We shouldn’t have to hate ourselves because of the color of our skin.
Dark Girls 2 covers all bases when it comes to the complex layers of colorism. Lack of representation in the TV and Film industry continues to perpetuate the stigma of darker women. In most Hollywood films involving a Black cast, the love interest has light skin or is racially ambiguous. If a darker woman is casted for a role, she’s often the louder, background friend with an attitude. Growing up, music videos would feature light skin women as the focal points of the video while dark women would be used to show off their bodies, not their faces. Slowly but surely, things are beginning to shift. Films like Black Panther created a space for dark skin to be celebrated with an all-Black cast. We were able to see ourselves, on film, as the heroes, kings, queens, and creatives that we were born to be. Visual representation of darker women help reinforce our place in the world.
I remember growing up and being told that dark skin girls shouldn’t wear lipstick and shouldn’t wear bright colors.
I’d be lying if I said I wasn’t reduced to tears during the pre-screening of Dark Girls 2. Each woman’s story deeply resonated with me. I’ve never quite hated my skin tone, but I have identified with feeling less-than or less desirable because of my complexion. Two years ago I went to Kenya with two women with lighter skin tones than mine. A gentleman we met along the way said to my travel buddies, “The men here would go crazy for you two.” It was in that moment that I realized I still hadn’t healed from the negative stigma of being a dark-skinned woman.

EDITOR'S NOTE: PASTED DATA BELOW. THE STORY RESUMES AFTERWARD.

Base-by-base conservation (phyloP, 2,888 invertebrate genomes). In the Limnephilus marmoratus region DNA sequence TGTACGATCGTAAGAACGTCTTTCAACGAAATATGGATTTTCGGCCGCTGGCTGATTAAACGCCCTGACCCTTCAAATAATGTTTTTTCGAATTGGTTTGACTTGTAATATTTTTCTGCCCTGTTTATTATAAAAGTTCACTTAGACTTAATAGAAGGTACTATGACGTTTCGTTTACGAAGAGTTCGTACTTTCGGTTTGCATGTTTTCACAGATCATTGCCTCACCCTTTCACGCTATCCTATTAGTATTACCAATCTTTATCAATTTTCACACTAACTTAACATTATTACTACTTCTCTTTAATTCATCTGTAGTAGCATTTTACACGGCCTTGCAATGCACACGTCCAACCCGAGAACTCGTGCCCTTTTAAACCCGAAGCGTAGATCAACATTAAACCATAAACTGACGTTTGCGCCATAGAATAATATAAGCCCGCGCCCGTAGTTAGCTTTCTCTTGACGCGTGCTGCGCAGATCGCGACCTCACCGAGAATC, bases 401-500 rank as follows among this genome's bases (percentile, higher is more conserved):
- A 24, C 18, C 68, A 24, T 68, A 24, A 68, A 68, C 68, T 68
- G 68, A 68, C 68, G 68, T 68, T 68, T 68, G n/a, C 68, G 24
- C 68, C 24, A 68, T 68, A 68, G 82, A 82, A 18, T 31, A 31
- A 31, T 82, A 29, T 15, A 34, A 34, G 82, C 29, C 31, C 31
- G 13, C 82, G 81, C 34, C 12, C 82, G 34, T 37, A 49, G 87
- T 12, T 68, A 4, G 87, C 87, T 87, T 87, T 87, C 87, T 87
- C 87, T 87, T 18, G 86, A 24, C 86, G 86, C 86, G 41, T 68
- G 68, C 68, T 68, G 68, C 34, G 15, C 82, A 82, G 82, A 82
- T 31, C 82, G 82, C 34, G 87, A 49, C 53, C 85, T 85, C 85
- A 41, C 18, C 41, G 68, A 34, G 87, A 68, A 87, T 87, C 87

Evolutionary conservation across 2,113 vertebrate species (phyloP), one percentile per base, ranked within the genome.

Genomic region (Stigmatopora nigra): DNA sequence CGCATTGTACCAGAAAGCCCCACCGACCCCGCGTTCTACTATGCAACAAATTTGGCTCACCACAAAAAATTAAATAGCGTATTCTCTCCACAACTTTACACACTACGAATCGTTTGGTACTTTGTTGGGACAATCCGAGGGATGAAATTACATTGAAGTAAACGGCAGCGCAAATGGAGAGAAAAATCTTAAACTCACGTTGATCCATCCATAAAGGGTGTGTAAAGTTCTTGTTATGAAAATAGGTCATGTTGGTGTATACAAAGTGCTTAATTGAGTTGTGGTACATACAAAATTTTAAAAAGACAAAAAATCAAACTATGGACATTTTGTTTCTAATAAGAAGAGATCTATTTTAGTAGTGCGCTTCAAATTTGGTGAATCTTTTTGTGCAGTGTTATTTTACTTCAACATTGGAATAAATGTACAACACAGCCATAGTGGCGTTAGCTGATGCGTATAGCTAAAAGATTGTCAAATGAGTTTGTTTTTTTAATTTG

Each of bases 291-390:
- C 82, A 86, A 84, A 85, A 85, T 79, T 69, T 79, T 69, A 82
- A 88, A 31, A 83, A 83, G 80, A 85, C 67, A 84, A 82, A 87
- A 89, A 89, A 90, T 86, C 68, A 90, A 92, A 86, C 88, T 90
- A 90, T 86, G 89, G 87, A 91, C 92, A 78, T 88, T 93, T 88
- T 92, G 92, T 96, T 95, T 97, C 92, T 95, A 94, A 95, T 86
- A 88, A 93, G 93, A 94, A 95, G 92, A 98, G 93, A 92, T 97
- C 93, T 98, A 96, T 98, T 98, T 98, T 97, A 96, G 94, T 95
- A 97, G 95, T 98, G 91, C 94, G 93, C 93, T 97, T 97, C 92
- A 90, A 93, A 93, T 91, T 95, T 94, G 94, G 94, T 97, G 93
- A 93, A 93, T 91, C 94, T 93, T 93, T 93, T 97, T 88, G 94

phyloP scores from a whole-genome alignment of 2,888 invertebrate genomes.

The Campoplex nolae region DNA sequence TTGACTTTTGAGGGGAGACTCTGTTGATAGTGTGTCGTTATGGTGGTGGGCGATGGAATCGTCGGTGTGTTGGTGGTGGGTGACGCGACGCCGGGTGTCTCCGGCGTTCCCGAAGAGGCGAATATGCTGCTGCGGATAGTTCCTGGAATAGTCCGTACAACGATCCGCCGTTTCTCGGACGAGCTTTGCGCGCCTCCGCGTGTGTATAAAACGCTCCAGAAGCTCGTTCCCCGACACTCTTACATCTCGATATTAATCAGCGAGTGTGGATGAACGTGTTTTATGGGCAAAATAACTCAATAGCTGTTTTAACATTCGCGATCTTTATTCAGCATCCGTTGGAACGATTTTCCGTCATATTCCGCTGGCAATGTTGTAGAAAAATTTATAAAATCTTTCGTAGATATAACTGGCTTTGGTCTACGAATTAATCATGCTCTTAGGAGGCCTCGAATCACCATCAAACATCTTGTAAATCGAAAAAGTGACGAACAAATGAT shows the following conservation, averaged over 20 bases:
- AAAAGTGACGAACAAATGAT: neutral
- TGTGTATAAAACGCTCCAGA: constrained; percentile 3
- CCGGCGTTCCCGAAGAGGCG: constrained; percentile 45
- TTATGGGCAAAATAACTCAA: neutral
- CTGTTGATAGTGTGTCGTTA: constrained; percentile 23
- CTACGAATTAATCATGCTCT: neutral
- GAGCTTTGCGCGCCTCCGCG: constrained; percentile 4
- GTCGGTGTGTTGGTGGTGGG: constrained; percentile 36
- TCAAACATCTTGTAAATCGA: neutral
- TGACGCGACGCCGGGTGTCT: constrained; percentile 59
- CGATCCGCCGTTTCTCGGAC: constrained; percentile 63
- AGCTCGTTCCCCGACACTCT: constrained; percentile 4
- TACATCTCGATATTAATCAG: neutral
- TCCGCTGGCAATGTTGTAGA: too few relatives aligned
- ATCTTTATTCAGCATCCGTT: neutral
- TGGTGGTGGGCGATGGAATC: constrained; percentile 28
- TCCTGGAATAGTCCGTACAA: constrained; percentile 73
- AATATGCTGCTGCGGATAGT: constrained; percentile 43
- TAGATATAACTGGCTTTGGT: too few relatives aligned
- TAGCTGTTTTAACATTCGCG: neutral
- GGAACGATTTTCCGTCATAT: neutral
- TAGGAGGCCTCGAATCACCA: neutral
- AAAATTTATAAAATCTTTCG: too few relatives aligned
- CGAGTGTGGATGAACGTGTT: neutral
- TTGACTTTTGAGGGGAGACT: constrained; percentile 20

There is a heavy emphasis on how colorism creates a division in the Black community. There is an equally heavy emphasis on what’s needed for women to heal from these experiences. During a Q&A about the documentary, Berry said, “I want this to be the last film that I do on colorism.” We want to heal so that we can take on the bigger issues in the world. Truth is, healing can’t occur until we confront our history and tear down the ideologies that were fed to us both consciously and subconsciously. For those who have healed from the effects of colorism, Berry encourages them to help their sisters so that it can be a collective effort.
We don’t take care of each other enough. So it is time for us to find our village and our circle of women who are ready to do it differently. Who are ready to stick up for each other. And thats what I think a lot of young girls need in the community today. They need someone to consistently let them know that they’re beautiful.
Berry’s documentary sparks a sense of pride in being a woman with dark skin. This is a film that should be viewed by all black women to forge an understanding amongst each other. It should be viewed so that the younger generation knows that they’re beautiful with no hidden caveats.
You can catch Dark Girls 2 tonight at 10pm on the OWN network.